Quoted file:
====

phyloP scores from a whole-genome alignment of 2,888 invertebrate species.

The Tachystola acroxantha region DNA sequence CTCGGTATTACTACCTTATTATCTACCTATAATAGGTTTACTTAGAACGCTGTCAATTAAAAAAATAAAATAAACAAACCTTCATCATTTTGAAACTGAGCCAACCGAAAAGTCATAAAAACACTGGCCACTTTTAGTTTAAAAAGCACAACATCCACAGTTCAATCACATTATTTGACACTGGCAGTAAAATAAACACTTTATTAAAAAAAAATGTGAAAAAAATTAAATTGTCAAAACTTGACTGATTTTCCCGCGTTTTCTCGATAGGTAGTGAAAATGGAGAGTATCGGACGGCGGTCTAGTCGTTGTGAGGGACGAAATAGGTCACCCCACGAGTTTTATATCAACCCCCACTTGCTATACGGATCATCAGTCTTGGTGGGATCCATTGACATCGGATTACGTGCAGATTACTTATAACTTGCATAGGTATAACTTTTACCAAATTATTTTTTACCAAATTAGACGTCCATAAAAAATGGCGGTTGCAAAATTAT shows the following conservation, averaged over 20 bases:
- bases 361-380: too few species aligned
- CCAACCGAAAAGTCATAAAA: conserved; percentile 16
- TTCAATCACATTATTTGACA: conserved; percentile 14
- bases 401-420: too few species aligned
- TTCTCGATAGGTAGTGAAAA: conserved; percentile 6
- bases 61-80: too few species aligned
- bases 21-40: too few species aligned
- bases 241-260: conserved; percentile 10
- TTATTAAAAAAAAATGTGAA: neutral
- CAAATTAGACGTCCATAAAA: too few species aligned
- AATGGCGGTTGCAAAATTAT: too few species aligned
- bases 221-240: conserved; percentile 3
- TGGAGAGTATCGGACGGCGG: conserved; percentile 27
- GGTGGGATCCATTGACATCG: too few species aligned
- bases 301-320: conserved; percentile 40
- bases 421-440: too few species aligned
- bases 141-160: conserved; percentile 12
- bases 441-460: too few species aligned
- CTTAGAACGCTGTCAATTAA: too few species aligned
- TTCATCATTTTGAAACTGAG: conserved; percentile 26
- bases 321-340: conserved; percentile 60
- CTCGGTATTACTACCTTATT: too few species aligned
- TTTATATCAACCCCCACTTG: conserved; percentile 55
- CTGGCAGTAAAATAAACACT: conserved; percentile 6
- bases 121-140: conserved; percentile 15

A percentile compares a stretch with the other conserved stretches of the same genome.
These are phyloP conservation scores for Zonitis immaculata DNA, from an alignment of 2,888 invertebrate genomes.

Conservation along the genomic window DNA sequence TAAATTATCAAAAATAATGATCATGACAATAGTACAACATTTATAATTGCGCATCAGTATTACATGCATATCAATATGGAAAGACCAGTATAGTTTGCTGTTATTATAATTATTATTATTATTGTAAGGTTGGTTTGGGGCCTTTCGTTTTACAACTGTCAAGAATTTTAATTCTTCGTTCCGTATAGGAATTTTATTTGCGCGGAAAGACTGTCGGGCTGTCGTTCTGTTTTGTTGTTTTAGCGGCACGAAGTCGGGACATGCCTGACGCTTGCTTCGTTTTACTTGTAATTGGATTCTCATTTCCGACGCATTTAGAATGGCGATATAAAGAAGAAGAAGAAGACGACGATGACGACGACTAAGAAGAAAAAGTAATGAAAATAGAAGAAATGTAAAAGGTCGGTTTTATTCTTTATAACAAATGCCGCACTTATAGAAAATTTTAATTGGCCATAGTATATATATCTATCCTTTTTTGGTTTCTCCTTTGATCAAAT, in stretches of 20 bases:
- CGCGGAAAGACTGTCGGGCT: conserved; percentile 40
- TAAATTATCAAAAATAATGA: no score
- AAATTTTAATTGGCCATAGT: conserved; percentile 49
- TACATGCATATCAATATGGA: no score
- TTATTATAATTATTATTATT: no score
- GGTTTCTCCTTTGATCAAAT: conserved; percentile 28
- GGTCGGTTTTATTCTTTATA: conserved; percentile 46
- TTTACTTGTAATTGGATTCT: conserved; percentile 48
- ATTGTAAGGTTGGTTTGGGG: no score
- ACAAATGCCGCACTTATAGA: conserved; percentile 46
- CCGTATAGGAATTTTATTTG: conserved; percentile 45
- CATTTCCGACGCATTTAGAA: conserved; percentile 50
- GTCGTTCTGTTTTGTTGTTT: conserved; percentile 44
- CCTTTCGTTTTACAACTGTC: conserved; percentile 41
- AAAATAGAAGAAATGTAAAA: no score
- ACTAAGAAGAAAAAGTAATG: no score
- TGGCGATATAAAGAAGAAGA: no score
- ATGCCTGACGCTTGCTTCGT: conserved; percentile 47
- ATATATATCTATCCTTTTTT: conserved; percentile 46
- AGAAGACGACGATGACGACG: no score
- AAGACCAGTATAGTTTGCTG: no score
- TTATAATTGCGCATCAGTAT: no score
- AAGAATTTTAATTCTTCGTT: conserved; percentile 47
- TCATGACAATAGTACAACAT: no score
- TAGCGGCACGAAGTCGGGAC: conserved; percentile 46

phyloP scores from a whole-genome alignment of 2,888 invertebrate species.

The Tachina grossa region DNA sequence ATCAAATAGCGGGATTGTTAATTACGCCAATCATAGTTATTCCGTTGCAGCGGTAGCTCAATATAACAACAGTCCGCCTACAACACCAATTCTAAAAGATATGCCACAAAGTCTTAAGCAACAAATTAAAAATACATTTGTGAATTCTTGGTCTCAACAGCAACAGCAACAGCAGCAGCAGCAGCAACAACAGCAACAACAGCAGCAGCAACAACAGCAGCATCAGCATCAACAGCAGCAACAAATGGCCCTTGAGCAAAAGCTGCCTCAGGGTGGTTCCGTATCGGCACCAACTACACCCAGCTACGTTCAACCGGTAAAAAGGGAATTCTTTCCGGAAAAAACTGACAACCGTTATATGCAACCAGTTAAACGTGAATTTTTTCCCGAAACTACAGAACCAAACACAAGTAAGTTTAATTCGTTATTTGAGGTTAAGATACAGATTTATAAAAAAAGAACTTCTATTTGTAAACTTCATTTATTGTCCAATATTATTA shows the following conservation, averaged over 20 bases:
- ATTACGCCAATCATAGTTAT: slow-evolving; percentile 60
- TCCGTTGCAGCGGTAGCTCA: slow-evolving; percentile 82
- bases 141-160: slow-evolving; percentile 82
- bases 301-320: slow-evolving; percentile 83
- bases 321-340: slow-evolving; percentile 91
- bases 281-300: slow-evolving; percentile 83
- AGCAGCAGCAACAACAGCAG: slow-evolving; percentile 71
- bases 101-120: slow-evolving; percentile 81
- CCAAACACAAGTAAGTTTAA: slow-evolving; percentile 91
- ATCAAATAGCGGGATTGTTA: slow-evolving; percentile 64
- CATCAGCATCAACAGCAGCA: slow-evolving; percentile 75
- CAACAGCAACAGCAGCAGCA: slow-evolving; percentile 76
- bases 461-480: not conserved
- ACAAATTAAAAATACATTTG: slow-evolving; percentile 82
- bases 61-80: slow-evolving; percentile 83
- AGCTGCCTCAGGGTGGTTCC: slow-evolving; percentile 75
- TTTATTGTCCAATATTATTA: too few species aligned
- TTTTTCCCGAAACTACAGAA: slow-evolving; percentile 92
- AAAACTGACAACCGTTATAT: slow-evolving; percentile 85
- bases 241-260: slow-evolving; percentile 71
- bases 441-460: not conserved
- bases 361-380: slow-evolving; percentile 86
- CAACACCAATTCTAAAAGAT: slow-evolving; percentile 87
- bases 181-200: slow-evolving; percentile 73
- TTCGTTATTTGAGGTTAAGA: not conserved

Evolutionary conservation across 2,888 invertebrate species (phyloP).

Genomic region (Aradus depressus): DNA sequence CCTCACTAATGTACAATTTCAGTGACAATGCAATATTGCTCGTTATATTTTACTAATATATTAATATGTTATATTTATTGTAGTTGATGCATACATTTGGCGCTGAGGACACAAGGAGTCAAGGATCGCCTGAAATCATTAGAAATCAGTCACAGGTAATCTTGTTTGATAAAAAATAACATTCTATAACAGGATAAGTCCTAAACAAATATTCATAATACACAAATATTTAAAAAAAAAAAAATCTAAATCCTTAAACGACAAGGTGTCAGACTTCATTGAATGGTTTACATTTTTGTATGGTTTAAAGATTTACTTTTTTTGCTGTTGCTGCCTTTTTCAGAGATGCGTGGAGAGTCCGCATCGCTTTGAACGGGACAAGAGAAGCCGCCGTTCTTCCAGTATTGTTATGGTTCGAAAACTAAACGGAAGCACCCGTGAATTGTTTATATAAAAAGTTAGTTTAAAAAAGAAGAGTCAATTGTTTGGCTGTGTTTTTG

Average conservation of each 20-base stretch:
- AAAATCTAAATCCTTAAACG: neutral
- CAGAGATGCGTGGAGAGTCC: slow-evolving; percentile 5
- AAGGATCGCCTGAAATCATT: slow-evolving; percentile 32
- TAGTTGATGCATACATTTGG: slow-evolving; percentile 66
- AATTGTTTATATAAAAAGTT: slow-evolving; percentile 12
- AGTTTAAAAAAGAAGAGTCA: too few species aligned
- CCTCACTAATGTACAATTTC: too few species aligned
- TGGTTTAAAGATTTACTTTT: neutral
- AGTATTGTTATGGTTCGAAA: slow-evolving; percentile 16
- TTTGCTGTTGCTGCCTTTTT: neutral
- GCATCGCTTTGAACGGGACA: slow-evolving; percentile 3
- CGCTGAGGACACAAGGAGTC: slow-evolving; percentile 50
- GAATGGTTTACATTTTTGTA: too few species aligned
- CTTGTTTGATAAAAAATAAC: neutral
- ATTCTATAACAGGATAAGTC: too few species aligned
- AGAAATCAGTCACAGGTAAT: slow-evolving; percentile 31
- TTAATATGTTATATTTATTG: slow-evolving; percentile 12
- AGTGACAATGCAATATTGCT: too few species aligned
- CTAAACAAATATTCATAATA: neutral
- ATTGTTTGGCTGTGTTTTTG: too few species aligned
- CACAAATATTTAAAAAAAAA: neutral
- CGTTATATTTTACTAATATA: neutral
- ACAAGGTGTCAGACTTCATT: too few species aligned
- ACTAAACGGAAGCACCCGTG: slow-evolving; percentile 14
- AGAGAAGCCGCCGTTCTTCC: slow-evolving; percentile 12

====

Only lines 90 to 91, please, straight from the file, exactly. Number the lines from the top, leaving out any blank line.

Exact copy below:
- AATTGTTTATATAAAAAGTT: slow-evolving; percentile 12
- AGTTTAAAAAAGAAGAGTCA: too few species aligned